French Lop for sale
French Lop for sale,the French Lop weighs, on average, 10 pounds. Its body is large and muscular, and its legs somewhat short. The head is broad, and the ears medium-length, thick and furry. Its soft, dense fur comes in a variety of colors and patterns.
French Lops are active and sociable bunnies. They love and thrive on interaction with humans, as well as with other rabbits. They are a durable and normally even-tempered rabbit that is a popular breed for children.
This breed is able to live indoors or out, as long as there is adequate shelter. French Lops are playful and need some simple toys to keep them occupied. They usually live to be 5 to 7 years old. This breed tends to have large litters, sometimes with as many as twelve offspring.
Temperament and Behavior of French Lop for sale
The French Lop is a giant with a kind and peaceful demeanor. But because of their large size, it may need a large cage or enclosure where it can play, move around and sleep. It loves the outdoors, so you may want to consider building an enclosure outdoors instead of keeping it lonely indoors.
This breed tends to chew on anything that it will see. It can chew on your furniture and even on wooden fixtures of your home. It’s always best to rabbit-proof its surroundings whether you have its tank indoors or outdoors. For instance, if you want to keep your rabbit indoors, block out areas in your home where it can cause trouble or use a pet enclosure or removable gate to keep it in a certain area.
Outdoors is a different thing; you must use a very durable cage or enclosure to accommodate a large French Lop. Be wary of predators because even with its size, it is still prey to larger mammals and birds of prey.
The French Lop is a relaxed breed, very placid, and has a relaxed temperament. You can house this rabbit with other rabbit species as well as another French Lop. It won’t mind the company since this is a very social rabbit breed.
When you socialize this at a young age, this can become a friendly, happy, and healthy family pet. The French Lop is gentle even with young children; you’ll find them the subject of affection and will tolerate pretending play like dress-up, tea parties, and so on. But despite its docile temperament, remember that this rabbit is huge, and a small child may not be able to lift it or hold it. A responsible adult or caretaker must still be present to assist a child as he plays with the friendly French Lop.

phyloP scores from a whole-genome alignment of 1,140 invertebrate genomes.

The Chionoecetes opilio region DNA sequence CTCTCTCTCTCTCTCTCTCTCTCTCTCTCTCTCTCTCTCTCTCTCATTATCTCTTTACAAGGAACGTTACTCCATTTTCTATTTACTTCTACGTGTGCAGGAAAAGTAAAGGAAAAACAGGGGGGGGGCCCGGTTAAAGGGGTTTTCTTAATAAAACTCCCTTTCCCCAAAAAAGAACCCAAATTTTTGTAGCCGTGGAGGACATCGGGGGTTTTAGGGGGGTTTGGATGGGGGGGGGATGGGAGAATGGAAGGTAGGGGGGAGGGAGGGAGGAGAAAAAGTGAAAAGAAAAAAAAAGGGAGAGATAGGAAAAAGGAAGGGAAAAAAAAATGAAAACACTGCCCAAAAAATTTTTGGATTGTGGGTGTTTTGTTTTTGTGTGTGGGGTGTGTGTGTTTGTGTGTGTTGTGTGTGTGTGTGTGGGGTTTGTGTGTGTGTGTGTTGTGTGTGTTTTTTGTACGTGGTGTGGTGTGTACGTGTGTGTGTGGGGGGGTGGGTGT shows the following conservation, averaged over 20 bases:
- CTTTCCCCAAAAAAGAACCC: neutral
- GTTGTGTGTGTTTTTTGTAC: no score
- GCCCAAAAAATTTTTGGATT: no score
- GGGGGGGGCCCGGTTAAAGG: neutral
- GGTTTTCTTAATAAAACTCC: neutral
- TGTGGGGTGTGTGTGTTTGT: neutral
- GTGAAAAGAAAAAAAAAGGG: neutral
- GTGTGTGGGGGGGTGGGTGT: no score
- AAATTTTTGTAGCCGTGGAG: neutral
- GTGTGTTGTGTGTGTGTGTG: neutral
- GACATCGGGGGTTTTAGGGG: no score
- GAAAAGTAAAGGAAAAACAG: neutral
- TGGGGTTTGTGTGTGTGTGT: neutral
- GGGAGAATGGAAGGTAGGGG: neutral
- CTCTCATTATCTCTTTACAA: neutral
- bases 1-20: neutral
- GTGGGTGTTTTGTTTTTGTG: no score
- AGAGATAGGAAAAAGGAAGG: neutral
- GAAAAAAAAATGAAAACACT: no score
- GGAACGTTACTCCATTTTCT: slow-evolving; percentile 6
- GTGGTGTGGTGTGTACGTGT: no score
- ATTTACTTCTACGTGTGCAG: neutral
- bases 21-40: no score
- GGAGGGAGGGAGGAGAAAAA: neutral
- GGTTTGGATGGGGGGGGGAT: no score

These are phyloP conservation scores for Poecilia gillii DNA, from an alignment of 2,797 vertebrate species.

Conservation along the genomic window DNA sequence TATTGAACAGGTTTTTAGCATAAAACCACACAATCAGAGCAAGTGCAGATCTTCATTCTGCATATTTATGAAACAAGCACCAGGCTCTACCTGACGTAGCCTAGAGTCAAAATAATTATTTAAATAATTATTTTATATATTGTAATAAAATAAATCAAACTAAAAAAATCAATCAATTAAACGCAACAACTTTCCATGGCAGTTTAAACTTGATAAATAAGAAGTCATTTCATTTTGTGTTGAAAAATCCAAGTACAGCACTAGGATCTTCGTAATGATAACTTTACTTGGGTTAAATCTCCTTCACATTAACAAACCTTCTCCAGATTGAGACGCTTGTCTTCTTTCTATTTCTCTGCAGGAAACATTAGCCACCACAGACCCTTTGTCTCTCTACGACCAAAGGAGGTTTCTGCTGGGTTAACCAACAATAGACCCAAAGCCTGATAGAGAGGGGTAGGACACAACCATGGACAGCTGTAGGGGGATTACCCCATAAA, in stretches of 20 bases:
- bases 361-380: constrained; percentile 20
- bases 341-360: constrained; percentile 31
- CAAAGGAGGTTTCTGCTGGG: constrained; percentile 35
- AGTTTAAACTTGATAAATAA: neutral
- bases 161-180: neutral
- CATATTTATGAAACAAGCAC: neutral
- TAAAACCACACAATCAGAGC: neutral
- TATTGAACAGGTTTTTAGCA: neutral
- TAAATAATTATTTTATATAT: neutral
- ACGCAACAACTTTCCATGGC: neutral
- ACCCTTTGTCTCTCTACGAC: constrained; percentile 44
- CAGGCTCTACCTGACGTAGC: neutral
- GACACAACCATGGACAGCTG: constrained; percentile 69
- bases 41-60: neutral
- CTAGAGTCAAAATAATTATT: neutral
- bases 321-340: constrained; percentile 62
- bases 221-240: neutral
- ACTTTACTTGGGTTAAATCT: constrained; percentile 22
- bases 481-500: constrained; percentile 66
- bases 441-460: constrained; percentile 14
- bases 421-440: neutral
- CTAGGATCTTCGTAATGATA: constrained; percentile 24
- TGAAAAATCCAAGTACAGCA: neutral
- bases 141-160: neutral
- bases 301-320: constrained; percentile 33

The French Lop will not hesitate to use its hind legs to kick anyone or anything that it perceives as a threat. So remember to take extra care, especially if you are new to handling an adult French Lop.
Characteristics of French Lop
The French Lop rabbit is a very large breed. It closely resembles the Flemish Giant rabbit breed of today. But it is shorter in body length and weights slightly more. They have lop ears of between 5 and 8 inches long that hang down below the jaw, and an almost cubic appearance with a short thickset body and large head.
The front legs of the French Lop rabbit are short and straight. And the hind legs are carried parallel to the body. The breed may be self-colored (solid-colored) or have white patches on the head, chest and legs (broken pattern).
The breed has a dense, soft coat with medium length hair that comes in two color varieties. These color varieties are solid and broken. And within these categories a number of different colors can be found including agouti, black, chinchilla and fawn. Average body weight of these rabbits is between 4 and 5.5 kg.
Health and Diet of French Lop Rabbits
Clean water and a constant supply of timothy hay will keep just about any rabbit in good health, but ensuring a steady supply is absolutely necessary for French Lops (and any other giant breed). Being so much larger than many other breeds, their energy requirements simply to move around can be much higher and require more available food.
Dark, leafy greens given daily will help keep your lop’s vitamin and mineral levels healthy, as will a daily feeding of high nutrient kibble. Keep in mind that fresh hay should still make up the bulk of any rabbit’s diet; larger breeds seem to have a tendency towards ignoring hay if they’re given too many other foods.
Breeds descended from giants can probably get away with being fed treats of fruits, vegetables, and flowers slightly more often than smaller rabbits… But as always, give these foods in moderation and avoid plants, fruits, and veggies that could be poisonous.
With any larger breed of rabbit, make doubly sure to give them plenty of room in their enclosure to move around freely. While French Lops fair well both indoors and out, it’s vitally important to always give them enough space to exercise so that their joints remain healthy.